Contact your state unemployment office immediately. You will also need to contact the IRS and the credit bureaus to inform them that your Social Security number may have been compromised. If someone is getting unemployment with your number, they can also open credit cards and loans in your name, as well as claim your tax refund.
As millions of homeowners struggle to keep up with their mortgage payments, fraudsters are taking advantage. They may promote fraudulent government relief programs or impersonate a lending agent from your mortgage lender or servicer.
Often, these scams charge upfront fees or attempt to get you to sign over the title to your home. Another variation gets you to start sending payments to the fraudulent company. You may think you’re getting a reduced payment when in reality you’re paying a scammer and falling behind on your actual payments!
Never take any action with your mortgage until you verify that you are speaking with someone from your mortgage servicer. Don’t answer calls from unknown numbers or open unsolicited emails regarding your mortgage. The best rule of thumb is that if you did not initiate the contact, proceed with caution.
The last three scams on the COVID-19 scam alert all revolve around preying on people’s desire to help others. If you’re not struggling yourself, then you may be doing everything you can to help people who are.
In most cases, these types of scams won’t put you at risk of identity theft. However, you won’t be helping people who actually need your donations. What’s more, once a scammer has you on the hook, they may continuously pressure you for more money, which can drain your funds.
For charities, always make sure to research the organization carefully before you donate. Donations are best done online on a secure website. Don’t give out your credit or debit card information by text or email, or over the phone unless you initiated contact with the charity. Never give donations by wire transfer or in the form of gift cards. You can verify charities through organizations like CharityWatch and Charity Navigator, or search the IRS database of tax-exempt organizations.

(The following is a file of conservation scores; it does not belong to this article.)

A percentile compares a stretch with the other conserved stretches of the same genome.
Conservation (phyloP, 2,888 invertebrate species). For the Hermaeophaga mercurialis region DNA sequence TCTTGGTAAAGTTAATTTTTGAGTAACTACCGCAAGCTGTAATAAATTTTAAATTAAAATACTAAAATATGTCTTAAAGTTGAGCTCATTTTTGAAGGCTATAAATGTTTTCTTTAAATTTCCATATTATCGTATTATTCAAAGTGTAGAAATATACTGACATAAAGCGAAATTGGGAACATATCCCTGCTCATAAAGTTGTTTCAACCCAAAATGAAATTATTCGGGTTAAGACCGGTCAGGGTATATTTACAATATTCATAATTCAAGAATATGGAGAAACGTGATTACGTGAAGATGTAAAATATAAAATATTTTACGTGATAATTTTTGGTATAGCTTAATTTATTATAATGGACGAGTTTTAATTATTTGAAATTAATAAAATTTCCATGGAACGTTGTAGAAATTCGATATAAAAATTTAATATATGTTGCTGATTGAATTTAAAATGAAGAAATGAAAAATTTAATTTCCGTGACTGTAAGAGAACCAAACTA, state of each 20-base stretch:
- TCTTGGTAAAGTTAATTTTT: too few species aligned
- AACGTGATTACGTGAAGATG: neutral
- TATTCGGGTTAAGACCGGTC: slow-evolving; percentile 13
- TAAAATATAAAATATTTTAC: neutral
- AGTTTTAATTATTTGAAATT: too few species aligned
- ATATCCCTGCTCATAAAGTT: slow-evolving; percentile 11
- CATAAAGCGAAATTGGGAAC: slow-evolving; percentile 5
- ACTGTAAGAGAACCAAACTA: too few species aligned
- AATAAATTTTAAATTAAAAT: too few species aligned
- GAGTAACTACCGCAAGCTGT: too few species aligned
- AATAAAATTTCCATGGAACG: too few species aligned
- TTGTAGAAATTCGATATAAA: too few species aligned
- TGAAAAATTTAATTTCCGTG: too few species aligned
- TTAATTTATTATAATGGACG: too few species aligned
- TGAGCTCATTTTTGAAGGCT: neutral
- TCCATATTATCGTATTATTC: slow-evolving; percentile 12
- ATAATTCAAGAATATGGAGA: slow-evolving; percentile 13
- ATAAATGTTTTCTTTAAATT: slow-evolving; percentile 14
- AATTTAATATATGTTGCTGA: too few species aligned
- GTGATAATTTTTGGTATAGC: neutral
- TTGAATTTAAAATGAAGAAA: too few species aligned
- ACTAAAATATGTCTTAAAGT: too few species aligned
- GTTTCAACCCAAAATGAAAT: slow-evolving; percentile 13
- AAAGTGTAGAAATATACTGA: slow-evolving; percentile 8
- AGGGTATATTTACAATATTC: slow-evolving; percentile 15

For crowdsourcing, as much as stories on Facebook and social networks may tug at your heartstrings, make sure to verify the identity of the person. It’s too easy for fraudsters to set up crowdsourcing with fake stories or for people to embellish their situation to get money. It’s best to only contribute if you know the person directly, or if someone you know can personally verify that the person and their story are real.
With the last version of a donation scam, the fraudster impersonates someone that you know. A family member or friend needs help, so they reach out to you. Again, never give money by wire transfer or gift card. If you’re giving them cash, do it in person and not by money order.
In a different impersonator scam, a relative may ask for your Medicare or Medicaid numbers. If you give them out, you will likely get billed for medical procedures you did not authorize.
|Type of scam||Who to contact|
|Suspicious products and services||Contact your local police department and your State Attorney General, then submit a complaint with the Consumer Financial Protection Bureau|
|Identity theft||Report the theft to the FTC through IdentityTheft.gov and contact the credit bureaus (Experian, Equifax, TransUnion)|
|Imposter scams and impersonators||File a complaint through the FTC complaint portal|
|Social Security scams|
Contact the Social Security Office of the Inspector General
|Economic Impact Payment (EIP) scams||Content the FBI Internet Crime Complaint Center (IC3)|